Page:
“I guess you could say I was bored enough,” Erin replied through her blushing. Every detail of the establishment seemed to become narrower and more miniscule. “Your friends managed to find me upstairs.”

Ray gave a quiet laugh that sounded weightless in her ears. “Who - them?” The man gestured to Linda and Marie, who were now drunkenly following each other to the restroom. “They mentioned something about that earlier. I hate to admit I may be dropping them after all this.” Erin followed the man to a table in the middle of the bar, with several used glasses already scattered across it. Ray studied her face bemusedly, allowing Erin to absorb the entire moment. She did the same.

The small lines in various parts of his face were from the sun, because the tan couldn’t be genuine in contrast to his cold eyes. Erin liked how Ray’s forearms met his wrists, one smooth transition a lazy person would easily skip over. The man’s hair was black, yet it wasn’t - the woman noted a few strands of silver hair that wanted to remain anonymous.She realized that Ray might have been slightly older than she originally believed.

“See you two have been getting on,” Linda said, making Erin jump in her seat. She pointed to the array of empty glasses surrounding the pair. “Erin - how much of these are yours?”

She side-glanced at Linda, tossing some of her golden hair over her shoulder. “You’re very funny. Maybe you should consider radio or something.” Ray let out another laugh, this one more real than the first. His approval sent spirals of excitement through her stomach. Linda scowled and sat down at the end of the table. Erin thought it made her red lipstick look clownish.

“Where’s Mary?” Ray asked.

“You mean Marie.” Linda retorted.

“Oh yeah. Marie. Where is she?”

Erin drank up the various emotions on this poor girl’s face. First anger, then embarrassment, and finally defeat. Though it was entertaining to witness, Erin remembered to reserve a small space in her heart for pity.

“She went home. Her roommate picked her up. Apparently, Marie’s mother was frantically calling to make sure she wasn’t doing - well - this.” Linda rolled her eyes and placed her head on Ray’s shoulder in resignation. “They’re from Encino. Her mom’s always saying how soon she could be on the freeway to take Marie back.”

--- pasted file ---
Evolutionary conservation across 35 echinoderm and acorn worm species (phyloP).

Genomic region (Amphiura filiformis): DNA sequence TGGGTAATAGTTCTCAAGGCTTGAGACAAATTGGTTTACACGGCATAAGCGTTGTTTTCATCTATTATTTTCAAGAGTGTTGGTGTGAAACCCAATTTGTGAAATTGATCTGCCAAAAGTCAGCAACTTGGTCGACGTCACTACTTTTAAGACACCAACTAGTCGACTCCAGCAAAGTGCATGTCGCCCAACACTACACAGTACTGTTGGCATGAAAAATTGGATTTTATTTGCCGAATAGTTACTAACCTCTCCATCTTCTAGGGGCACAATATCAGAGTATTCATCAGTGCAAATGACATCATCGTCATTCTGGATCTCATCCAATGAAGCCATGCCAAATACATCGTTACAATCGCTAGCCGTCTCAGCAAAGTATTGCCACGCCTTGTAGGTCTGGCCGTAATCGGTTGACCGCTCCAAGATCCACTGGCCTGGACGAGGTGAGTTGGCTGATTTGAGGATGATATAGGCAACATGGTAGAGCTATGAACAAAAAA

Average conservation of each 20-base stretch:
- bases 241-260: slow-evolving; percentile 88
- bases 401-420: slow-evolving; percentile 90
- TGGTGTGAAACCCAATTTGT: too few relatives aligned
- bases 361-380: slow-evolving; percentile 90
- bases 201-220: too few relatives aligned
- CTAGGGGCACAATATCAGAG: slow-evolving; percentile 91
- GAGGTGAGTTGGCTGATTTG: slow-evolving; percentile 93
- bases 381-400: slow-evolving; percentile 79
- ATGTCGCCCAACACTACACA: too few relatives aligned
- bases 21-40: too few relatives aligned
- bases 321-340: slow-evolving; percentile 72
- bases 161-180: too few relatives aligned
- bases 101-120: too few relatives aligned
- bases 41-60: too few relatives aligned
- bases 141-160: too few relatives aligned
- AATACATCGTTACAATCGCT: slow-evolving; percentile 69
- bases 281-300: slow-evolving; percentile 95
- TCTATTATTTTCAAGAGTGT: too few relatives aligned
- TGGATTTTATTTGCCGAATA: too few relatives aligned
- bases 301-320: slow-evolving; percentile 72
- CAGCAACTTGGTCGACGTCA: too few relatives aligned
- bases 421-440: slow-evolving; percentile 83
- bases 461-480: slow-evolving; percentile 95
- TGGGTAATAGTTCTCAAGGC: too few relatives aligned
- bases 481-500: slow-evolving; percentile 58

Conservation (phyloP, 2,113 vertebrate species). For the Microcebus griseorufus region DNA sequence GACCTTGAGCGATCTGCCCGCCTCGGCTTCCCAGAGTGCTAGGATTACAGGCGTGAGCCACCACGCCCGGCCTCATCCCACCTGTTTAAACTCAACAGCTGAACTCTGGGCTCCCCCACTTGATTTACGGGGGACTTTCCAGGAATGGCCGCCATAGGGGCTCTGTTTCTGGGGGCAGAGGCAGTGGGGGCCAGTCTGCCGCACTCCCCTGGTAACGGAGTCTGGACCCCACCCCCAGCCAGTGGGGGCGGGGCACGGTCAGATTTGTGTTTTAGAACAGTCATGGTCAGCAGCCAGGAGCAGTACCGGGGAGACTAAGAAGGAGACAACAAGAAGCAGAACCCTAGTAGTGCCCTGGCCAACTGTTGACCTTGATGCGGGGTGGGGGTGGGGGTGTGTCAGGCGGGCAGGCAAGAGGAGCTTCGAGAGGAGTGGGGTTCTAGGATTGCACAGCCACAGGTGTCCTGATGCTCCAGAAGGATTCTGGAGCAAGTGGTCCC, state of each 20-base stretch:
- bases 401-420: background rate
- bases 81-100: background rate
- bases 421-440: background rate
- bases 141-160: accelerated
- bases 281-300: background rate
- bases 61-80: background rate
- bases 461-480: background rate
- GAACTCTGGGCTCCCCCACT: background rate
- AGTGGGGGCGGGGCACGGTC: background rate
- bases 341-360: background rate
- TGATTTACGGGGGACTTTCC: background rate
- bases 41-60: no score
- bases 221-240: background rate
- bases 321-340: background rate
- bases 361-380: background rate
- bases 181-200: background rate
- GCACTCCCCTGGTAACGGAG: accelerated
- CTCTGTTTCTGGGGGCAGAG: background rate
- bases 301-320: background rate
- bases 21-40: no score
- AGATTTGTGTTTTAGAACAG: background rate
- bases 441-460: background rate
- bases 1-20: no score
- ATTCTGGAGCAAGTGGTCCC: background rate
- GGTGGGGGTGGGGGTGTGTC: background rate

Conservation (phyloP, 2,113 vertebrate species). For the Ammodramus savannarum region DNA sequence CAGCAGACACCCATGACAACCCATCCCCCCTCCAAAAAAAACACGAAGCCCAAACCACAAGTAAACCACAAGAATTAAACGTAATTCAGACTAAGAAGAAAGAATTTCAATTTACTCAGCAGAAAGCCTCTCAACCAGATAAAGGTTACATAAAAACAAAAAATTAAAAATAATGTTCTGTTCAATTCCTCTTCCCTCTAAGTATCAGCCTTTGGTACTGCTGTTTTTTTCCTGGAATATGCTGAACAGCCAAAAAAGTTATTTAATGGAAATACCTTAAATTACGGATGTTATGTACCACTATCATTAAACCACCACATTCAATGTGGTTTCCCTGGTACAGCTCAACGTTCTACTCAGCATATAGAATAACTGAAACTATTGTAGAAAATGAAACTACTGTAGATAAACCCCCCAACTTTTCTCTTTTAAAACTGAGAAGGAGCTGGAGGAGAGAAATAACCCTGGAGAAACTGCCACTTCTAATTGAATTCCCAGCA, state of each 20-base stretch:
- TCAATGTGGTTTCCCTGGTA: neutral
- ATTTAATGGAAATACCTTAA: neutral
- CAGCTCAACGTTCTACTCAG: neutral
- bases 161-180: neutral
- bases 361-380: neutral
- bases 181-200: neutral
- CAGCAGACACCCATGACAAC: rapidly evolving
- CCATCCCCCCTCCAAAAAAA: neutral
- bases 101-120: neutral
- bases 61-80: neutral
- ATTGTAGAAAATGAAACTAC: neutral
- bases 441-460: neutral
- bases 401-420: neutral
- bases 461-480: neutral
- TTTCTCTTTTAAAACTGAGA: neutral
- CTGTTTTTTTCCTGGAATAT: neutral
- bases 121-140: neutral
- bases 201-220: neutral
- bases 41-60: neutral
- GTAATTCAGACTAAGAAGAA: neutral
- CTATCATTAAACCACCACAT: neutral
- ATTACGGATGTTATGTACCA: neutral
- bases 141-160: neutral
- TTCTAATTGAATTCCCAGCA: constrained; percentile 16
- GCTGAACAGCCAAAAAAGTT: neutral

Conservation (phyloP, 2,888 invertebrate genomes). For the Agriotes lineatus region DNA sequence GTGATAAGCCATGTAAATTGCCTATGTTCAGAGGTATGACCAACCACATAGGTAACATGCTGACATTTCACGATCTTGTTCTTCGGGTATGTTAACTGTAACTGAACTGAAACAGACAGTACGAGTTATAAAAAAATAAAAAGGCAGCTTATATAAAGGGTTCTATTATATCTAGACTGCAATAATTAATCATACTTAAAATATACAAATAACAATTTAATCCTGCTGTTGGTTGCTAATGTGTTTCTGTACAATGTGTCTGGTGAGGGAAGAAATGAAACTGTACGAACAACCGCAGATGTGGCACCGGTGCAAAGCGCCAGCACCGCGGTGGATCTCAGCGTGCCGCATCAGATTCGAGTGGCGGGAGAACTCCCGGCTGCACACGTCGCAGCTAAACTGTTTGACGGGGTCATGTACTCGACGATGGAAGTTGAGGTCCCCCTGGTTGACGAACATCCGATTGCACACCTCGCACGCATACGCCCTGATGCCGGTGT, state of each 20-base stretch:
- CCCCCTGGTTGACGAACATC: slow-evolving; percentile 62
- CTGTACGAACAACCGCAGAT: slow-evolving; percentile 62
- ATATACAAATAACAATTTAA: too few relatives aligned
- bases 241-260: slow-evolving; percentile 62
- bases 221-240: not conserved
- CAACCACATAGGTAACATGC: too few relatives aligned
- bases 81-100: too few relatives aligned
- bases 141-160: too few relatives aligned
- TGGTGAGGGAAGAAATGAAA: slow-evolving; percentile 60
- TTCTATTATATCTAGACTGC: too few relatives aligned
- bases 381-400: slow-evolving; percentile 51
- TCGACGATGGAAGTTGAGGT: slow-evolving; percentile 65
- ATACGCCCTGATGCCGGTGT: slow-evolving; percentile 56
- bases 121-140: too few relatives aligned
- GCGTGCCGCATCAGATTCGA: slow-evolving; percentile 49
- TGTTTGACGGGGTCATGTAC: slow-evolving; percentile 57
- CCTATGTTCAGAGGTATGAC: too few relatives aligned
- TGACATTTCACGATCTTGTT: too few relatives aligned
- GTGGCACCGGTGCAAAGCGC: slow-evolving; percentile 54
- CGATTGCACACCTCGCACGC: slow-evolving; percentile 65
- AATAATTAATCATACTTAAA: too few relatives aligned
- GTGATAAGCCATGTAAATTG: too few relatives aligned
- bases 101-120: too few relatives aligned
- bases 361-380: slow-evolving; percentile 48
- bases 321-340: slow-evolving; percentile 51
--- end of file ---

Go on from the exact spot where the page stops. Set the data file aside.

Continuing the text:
Ray nodded. “And what about you? Are your parents constantly harassing you from home?”

The girl smiled slightly, seeing Ray’s interest as an excuse out of her mood. “Hm. Not really. My dad works nearly every hour of the week, my mom is usually swimming in whatever cocktail she’s fixed for the day. And on the rare occasion they are together - they’re usually driving out to the house in Montauk for a week or two.” Linda masked her sadness with a quick wave of her hand and a convincing grin. “Makes a girl get away with plenty.”

Erin saw a new reality in Linda. She was something darker underneath the drunk vapidness. “I see why you came all the way out here then.”

“Meh. Would’ve been the same in New York. I came here for the weather.”

Women and heavy subjects were already a challenge - and combining the two was like asking him to perform brain surgery.  He glanced over at Erin, who looked so pretty, and was so clever - it made Ray want to chuck Linda out those glass windows behind their table.

 “Are you going to order anything?” He asked Erin.

  She shook her head. “I’m perfectly fine.”

Ray grinned while looking straight at her. He maintained his gaze for some time. “Alright.”

Linda groaned in annoyance. “Well, that sucks,” she said, throwing a peanut shell at Erin’s bare shoulder. “Looks like the card game’s gone out the window.”

Much like yourself if you don’t shut the fuck up, Ray thought.

“I’m sure we still could,” Erin offered in reassurance.

Ray gave her a challenging expression and drummed his knuckles onto the table. “No. I have a better suggestion. George said we could drive up to his place tonight -”

“I say we do that,” Linda interrupted. She cast her eyes in Erin’s direction, giving her a request for approval. “I haven’t seen him in a while.”

“Figured you’d say that.” Ray replied. He reached into his pocket and pulled out a jumble of keys. “We should be going, then.” Linda quickly rose from her seat and followed Ray to the door. Erin felt as though she were hovering over her chair, unsure of whether she was safe once she walked out those double doors. They eventually turned back and waited, unsurprised that Erin lingered behind.

“Come on,” Ray said across the bar. A few men glanced over at them before returning to their beers. “It’s Friday. You can’t type at your little desk for two whole days.” Linda giggled and Erin avoided crying. She resented that comment.

“Can you even drive right now?” She asked him.

“Me? Of course. You’re not the only one who has self-control.”

Erin snorted and left the table. She walked towards them, very slowly, until she stood directly in front of Ray. Erin reached to grab the tip of his chin, holding her thumb lightly against his skin.

“I very much doubt that,” The woman said, turning to exit the building. “Let’s go.”




The city shrunk with each mile they burned through. Ray unapologetically sped past cars along the freeway - it was late enough to drive without hitting sudden traffic. Erin rested one foot against the glove compartment while making sure to keep enough fabric below the knee. Linda snored in the back seat. The radio was so quiet that Erin couldn’t recall what played in the background.

“Is she alright?” Erin asked, placing her hand on Ray’s arm. He quickly pulled it off the console and hid it near his hip. “Should we pull over?”

Ray sighed. “I don’t think so. ‘Long as she’s still breathing, we should be fine.” He caught Erin’s troubled expression - which read both concern and disbelief. “But I will if she stops snoring.”